I was reading my Aircraft general knowledge book, and noticed something peculiar that was written.

The book described that the turn and slip indicator works as a back-up in case of a malfunctioning artificial horizon / attitude indicator.

From my perspective this seems strange to me because of the following:

  • An attitude indicator shows pitch information.
  • A turn and slip indicator shows: "no pitch information".

Therefore the usage of a Turn and slip indicator as a back-up for the attitude indicator is not logical from my (probably narrow) point-of-view.

My Questions:

Is it true that a Turn and slip indicator is a valid back-up for the attitude indicator?

To what extent is a turn and slip indicator a back-up for the attitude indicator?


4 Answers 4


Is it true that a Turn and slip indicator is a valid back-up for the attitude indicator?

Partially, but it would need to be used in conjunction with one or more other instruments if the Artificial Horizon is inoperable.

  • Change in the DI and/or compass will indicate a turn.
  • Change in altitude on an altimeter will indicate a climb or descent. Usefulness of the VSI is limited in this sense.

To what extent is a turn and slip indicator a back-up for the attitude indicator?

With every one of the instruments on an aircraft there are backups. Sometimes this may be an entire second stack (eg Radio may have a complete second system, AoA sensors may be duplicated) other times you need to use a combination of more than one other instrument. In the case of a Turn/Slip indicator the latter is true. You use a combination of DI, VSI, altimeter as described above to get a picture of your attitude when the Attitude Indicator itself is inoperable


The most common killer of inadequately trained pilots who fly into clouds is a spiral dive, caused by the aircraft entering a steep bank without the pilot realizing it or understanding the direction of turn. Eventually the aircraft is destroyed due overspeed or excess G-load.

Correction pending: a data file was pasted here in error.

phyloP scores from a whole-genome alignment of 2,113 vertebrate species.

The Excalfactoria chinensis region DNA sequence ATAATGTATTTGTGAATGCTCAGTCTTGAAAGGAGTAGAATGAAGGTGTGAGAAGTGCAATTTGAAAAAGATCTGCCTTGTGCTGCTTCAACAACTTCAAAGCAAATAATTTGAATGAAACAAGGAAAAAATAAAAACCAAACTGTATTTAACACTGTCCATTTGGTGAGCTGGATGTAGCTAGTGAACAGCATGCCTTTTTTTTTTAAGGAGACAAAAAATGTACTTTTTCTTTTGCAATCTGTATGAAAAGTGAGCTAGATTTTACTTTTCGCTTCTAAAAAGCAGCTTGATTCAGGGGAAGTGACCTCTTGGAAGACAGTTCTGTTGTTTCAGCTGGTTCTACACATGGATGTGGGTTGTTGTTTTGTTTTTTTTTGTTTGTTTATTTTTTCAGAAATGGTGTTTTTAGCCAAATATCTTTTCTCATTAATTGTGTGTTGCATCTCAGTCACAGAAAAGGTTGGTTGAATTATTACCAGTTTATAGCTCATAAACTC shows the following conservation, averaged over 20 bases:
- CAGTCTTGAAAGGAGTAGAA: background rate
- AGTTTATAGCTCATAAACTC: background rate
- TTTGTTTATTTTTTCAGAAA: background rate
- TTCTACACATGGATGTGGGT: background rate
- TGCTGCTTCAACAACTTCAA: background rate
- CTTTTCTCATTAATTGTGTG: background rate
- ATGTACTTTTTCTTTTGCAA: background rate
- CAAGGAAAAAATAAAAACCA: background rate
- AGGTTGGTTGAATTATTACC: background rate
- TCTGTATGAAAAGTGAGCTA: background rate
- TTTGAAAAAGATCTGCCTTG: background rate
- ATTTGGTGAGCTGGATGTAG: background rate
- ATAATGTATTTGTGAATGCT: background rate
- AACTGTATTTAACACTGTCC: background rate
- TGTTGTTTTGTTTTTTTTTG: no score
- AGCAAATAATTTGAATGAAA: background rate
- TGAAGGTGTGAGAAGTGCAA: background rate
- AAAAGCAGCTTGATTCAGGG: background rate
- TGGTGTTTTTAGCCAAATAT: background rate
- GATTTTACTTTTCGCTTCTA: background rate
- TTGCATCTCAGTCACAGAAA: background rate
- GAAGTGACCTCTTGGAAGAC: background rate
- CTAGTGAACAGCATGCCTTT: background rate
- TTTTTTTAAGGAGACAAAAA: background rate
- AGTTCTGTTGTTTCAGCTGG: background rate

A magnetic compass is generally useless whenever an aircraft is banked and turning, so forget about trying to use that to keep the wings level, except in some very particular circumstances. Hence the importance of a turn rate indicator or attitude indicator.

Many pilots have flown sailplanes in clouds with a turn rate indicator as the only gyroscopic instrument present. Charles Lindbergh did a great deal of cloud-flying during his 1927 Atlantic crossing, and a turn rate indicator was his only gyroscopic instrument. So the general answer to your question is "yes, a turn rate indicator is a valid backup for an attitude indicator". But read on for more--

The turn rate indicator can tell you which direction you are banked, and can give you a clue as to how steeply you are banked. However, with no attitude indicator, it can be challenging to manage the aircraft's pitch attitude. Lots of practice in safe conditions is needed. Flying with the turn rate indicator as the only available gyroscopic instrument is called "partial panel" flying, and pilots practice this in safe conditions outside of the clouds by covering up all the other gyroscopic instruments and donning a blind flying hood to block the view out the windows.

So how is pitch attitude controlled in "partial panel" flying?

If the airspeed is changing, that is a valuable cue to pitch attitude. Inside a strong updraft or downdraft, you can't rely on the vertical speed indicator, or changes in the altimeter reading, to tell you the aircraft's pitch attitude. Therefore you could argue that the airspeed indicator and the turn rate indicator are best pair of instruments to serve as a backup for attitude indicator, if you can only choose two and need to stay right-side-up in turbulence. Of course the heading indicator also gives some clue of the turn rate and therefore the bank angle, and it also gives you heading, so that's a very nice instrument to have as well. In some conditions, the heading indicator plus the airspeed indicator might be the best choice for a pair of instruments to stand in for the attitude indicator.

The relationship between airspeed, pitch attitude, and vertical speed will depend on aircraft performance as well as updrafts and downdrafts. A pilot flying a fast jet might have better results relying primarily on the altimeter for control of pitch attitude even in significant turbulence, while a pilot flying a light plane in the same conditions might have better results relying primarily on the airspeed indicator for control of pitch attitude.